Written Answers. - British Geological Survey.

Dermot Ahern

Ceist:

659 Mr. D. Ahern asked the Minister for Transport, Energy and Communication if his attention has been drawn to the details of the recent British Geological Survey which concludes that Ireland and Britain are situated on large fault lines in the rock strata to such a level as to cause concern regarding future earthquakes; if his Department has taken this matter into account in all its representations regarding the nuclear industry in Britain; and if he will make a statement on the matter. [16510/96]

I am kept informed and advised on relevant and substantive issues relating to earthquake potential and risk in Ireland and Britain by the Geological Survey of Ireland, a division of my Department.

The issue of seismic (earthquake) hazard has been fully taken into account, wherever relevant, in all representations regarding British nuclear installations, both existing facilities and the proposed underground radioactive waste storage facility in Sellafield.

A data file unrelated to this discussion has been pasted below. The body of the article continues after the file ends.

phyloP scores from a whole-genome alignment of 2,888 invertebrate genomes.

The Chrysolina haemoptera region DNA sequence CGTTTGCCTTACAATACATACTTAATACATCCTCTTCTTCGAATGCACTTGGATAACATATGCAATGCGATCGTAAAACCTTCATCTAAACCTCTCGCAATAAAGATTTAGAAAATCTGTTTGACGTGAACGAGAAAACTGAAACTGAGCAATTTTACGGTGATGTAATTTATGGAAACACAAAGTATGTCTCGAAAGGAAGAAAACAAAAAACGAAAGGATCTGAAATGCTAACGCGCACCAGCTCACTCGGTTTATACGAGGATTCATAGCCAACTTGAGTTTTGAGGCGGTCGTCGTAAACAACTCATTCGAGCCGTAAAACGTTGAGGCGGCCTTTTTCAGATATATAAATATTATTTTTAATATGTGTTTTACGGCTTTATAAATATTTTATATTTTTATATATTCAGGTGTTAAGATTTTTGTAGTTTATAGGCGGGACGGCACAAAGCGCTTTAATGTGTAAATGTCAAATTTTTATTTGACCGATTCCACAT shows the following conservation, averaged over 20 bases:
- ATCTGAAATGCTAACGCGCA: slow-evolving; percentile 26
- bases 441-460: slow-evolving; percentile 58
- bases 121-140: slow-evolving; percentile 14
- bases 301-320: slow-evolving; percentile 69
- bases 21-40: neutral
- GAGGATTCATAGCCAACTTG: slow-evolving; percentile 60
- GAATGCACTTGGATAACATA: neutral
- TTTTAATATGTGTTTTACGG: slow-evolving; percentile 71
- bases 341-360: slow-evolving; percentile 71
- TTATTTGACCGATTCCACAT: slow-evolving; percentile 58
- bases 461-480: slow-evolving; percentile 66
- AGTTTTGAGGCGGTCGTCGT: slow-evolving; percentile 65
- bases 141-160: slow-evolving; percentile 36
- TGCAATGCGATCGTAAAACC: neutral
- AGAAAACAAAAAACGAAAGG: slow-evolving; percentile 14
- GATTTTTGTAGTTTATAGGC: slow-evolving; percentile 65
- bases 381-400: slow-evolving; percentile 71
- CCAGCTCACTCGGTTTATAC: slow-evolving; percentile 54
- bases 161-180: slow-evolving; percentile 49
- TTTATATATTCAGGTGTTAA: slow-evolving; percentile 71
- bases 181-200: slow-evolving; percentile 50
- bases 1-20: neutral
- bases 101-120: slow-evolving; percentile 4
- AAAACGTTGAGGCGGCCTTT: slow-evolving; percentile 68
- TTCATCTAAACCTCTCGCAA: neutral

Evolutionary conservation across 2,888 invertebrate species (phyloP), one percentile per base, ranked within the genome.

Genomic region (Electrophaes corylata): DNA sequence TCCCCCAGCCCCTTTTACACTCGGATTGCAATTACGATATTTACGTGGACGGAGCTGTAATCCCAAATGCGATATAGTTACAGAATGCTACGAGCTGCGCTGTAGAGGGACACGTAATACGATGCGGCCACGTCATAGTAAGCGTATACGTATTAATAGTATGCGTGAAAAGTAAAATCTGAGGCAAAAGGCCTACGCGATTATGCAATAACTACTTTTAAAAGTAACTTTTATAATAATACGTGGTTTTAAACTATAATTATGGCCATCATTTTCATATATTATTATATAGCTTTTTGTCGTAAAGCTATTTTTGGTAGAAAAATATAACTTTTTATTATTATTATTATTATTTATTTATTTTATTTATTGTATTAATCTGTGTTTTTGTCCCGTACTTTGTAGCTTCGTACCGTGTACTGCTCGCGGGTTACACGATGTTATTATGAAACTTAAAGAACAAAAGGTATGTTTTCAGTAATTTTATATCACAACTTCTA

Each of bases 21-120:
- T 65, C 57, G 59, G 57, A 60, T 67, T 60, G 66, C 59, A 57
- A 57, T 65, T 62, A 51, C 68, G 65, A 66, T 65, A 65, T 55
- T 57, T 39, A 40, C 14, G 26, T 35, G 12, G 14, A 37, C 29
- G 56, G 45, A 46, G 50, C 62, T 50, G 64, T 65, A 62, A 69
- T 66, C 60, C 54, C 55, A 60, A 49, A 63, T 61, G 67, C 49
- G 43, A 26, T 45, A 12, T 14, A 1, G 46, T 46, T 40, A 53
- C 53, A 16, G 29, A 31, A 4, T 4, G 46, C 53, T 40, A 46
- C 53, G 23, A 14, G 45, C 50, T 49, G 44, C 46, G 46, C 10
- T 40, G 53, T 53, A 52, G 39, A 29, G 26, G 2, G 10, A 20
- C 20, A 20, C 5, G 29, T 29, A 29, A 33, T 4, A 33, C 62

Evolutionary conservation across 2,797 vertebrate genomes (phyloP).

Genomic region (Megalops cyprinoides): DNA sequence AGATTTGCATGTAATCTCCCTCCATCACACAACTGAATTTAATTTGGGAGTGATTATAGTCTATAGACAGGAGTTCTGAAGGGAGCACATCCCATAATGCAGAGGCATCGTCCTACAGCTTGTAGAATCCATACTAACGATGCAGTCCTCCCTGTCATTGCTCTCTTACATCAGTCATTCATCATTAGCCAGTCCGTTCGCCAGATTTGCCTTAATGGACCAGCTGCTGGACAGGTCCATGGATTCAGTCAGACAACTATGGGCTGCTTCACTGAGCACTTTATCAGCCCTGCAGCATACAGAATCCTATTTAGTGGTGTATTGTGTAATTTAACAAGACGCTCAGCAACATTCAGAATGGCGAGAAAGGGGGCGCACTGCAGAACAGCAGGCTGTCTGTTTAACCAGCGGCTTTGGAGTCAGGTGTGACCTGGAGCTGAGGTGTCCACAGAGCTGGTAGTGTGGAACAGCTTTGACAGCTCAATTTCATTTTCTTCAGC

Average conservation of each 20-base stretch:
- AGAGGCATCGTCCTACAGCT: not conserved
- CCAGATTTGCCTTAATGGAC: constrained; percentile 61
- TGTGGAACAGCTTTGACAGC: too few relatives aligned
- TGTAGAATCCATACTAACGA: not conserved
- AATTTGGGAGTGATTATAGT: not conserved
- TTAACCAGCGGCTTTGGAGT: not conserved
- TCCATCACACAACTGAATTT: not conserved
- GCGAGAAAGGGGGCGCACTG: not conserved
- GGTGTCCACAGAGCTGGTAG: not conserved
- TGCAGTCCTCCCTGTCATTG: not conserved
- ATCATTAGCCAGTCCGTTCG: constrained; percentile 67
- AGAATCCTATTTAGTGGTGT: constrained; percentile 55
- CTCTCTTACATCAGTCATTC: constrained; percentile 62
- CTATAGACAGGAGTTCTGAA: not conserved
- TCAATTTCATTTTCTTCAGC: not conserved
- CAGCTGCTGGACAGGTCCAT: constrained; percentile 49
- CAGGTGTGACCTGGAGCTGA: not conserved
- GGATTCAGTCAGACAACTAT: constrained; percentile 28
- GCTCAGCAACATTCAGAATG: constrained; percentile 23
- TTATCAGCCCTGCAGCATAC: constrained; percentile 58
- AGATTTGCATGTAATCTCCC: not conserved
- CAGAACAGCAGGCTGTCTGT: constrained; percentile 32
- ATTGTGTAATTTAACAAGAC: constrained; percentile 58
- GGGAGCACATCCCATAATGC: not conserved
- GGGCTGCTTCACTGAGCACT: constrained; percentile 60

I am aware of the recent articles in the Irish media, particularly the article in the Irish edition of theSunday Times of 15 September 1996 on which others were apparently based. The Geological Survey of Ireland (GSI) has been in contact both with the British Geological Survey (BGS) and Professor Jacob of the Dublin Institute for Advanced Studies who are referred to in the article.
The GSI has advised me that the article is very speculative, alarmist, inaccurate and technically unsound. The references to Ireland are particularly misleading.
The BGS has prepared a report on seismic risk in the UK in relation to building regulations but it has not been published and is not officially in the public domain. So there is no new published report or assessment by BGS as the wording and timing of theSunday Times article would imply.
Whereas earthquake prediction is inherently difficult, particularly over long time spans, seismicity in Britain and Ireland is continuously monitored and expertly assessed and prudent allowance for seismic hazard is taken into account in building and other construction regulations, including UK nuclear installations. Although theSunday Times article seeks to convey that the British Geological Survey's assessment of earthquake risk in the UK and Ireland is substantially worse than was previously thought, in fact, the reverse is true. The present assessment is lower than it used to be.